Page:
It is important to know that there is help available for overcoming vaginismus. A key factor, however, is knowing where to get help. Unfortunately, there are still some physicians and gynecologists who may not be very sensitive to a woman's concerns or see the problem as simply one of "needing to relax" or "not worrying." If this is your experience, seek out another physician or gynecologist who understands what vaginismus is. Even if he or she does not treat vaginismus, they should be able to refer you to someone who does, such as a sex therapist. A sex therapist may be a psychologist, social worker, psychiatrist, or nurse who specializes in problems dealing with sexuality and sexual functioning. If your doctor does not know of someone like this, you may want to check with major hospitals and/or medical schools to see if they offer sex therapy services. You can also contact the American Association of Sex Educators, Counselors and Therapists in Chicago at 312-644-0828 for a listing of certified sex therapists in your state.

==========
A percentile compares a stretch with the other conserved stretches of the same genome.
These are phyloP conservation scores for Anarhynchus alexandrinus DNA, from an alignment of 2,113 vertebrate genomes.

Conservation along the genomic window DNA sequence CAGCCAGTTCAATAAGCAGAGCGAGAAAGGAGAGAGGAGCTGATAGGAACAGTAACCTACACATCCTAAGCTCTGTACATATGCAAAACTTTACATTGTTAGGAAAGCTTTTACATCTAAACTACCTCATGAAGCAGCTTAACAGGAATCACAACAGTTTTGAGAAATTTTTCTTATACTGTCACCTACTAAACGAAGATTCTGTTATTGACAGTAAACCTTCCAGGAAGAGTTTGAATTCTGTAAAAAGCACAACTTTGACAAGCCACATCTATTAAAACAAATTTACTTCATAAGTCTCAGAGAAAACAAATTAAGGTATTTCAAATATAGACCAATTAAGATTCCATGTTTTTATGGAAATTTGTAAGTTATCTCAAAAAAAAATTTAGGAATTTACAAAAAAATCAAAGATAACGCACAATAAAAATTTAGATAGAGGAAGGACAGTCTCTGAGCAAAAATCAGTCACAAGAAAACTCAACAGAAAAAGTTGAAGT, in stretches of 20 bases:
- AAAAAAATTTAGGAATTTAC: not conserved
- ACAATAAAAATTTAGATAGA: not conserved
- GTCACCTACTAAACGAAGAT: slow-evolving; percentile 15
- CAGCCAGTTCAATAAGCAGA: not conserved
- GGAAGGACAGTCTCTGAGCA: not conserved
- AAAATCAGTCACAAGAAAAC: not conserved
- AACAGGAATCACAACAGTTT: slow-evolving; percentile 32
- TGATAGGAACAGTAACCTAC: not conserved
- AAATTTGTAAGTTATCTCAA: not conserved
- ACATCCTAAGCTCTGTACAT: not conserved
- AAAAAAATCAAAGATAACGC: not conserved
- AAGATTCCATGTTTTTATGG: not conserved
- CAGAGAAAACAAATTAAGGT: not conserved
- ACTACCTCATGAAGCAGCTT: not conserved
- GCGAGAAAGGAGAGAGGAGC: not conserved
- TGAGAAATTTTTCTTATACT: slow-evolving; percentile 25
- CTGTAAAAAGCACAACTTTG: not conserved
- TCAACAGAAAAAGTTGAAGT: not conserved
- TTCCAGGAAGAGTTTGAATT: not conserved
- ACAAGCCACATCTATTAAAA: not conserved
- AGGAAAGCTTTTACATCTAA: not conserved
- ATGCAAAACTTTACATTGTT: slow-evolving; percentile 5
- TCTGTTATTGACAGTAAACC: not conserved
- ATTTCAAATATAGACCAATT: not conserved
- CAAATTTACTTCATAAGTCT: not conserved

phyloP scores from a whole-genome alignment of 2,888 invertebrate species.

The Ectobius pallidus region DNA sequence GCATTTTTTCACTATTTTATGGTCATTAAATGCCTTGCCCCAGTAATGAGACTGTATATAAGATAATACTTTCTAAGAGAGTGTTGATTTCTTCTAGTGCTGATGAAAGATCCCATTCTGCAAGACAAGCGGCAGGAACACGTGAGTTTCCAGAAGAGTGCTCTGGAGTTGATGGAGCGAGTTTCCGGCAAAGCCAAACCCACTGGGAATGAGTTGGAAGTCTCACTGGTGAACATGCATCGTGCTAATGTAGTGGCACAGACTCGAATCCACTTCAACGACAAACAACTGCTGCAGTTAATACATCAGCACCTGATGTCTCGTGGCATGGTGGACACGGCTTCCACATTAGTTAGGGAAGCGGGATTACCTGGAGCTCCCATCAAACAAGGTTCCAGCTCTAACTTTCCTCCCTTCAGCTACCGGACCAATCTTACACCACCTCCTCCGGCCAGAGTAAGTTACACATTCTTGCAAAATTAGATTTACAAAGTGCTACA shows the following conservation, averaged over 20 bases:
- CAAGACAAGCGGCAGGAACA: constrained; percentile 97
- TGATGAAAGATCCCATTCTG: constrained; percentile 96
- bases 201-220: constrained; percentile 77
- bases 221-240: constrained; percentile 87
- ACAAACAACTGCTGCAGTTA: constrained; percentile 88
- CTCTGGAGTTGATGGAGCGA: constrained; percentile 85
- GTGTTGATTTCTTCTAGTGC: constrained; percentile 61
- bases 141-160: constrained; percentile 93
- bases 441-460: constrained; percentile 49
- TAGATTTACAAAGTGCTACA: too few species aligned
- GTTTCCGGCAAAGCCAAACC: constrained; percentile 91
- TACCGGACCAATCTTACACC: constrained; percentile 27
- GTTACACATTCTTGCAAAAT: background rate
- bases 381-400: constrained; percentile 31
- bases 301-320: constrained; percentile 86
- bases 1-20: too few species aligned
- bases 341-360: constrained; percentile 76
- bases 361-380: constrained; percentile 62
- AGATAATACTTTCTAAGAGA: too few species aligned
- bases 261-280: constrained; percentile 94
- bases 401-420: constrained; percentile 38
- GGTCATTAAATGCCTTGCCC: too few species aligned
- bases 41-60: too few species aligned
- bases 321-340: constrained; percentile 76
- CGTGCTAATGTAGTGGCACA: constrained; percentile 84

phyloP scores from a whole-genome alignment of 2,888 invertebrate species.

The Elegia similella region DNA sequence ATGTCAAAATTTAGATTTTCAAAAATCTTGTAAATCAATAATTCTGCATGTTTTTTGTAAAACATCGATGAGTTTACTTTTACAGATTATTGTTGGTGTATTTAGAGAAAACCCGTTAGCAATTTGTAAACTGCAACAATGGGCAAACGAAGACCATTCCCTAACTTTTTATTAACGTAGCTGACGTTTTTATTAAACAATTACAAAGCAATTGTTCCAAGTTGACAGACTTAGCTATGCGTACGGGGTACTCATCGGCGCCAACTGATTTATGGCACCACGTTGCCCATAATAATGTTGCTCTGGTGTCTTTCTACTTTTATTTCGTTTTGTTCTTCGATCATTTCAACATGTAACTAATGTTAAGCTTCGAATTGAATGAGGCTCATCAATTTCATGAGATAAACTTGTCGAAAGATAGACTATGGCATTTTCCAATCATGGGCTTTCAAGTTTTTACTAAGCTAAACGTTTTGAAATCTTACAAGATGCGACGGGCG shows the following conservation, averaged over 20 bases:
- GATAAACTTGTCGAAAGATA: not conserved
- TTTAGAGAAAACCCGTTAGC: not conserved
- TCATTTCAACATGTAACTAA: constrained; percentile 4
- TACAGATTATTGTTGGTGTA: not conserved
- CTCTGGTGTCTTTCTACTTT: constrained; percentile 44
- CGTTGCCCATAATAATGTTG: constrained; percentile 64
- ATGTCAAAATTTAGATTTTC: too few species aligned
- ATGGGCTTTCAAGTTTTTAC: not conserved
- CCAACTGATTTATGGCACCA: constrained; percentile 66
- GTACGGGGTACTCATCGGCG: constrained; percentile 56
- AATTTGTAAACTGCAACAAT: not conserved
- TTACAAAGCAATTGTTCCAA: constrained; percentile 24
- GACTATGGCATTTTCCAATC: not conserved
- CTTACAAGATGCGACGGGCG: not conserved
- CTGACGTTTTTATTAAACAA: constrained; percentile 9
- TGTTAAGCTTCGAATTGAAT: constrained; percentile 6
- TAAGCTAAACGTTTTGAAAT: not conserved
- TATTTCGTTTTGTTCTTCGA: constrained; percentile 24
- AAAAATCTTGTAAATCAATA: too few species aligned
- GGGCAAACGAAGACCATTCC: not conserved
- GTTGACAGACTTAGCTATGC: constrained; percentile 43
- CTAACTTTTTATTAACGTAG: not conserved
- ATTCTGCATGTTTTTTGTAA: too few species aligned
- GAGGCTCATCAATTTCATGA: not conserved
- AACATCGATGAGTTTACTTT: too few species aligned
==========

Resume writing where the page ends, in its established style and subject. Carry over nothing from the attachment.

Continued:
Treatment for vaginismus consists of a combination of relaxation training and various behavioral exercises in helping the woman overcome her fear of intercourse. The husband or partner's participation in treatment and his emotional support are considered very important to the success of treatment. Sometimes, in addition to the above treatments, individual and/or couples therapy is recommended as well. In the majority of cases, treatment is successful and couples are able to move on to develop and enjoy a sexual relationship that is satisfying to them.

SOURCES: LoPiccolo, Joseph, & Schoen, Mark. Treating Vaginismus. (Videotape). Available through Focus International. (1-800-843-0305). Valins, L. (1992). When A Woman's Body Says No To Sex: Understanding and Overcoming Vaginismus. New York: Penguin.

next: Vulvodynia

Last Updated: 05 April 2016
Reviewed by Harry Croft, MD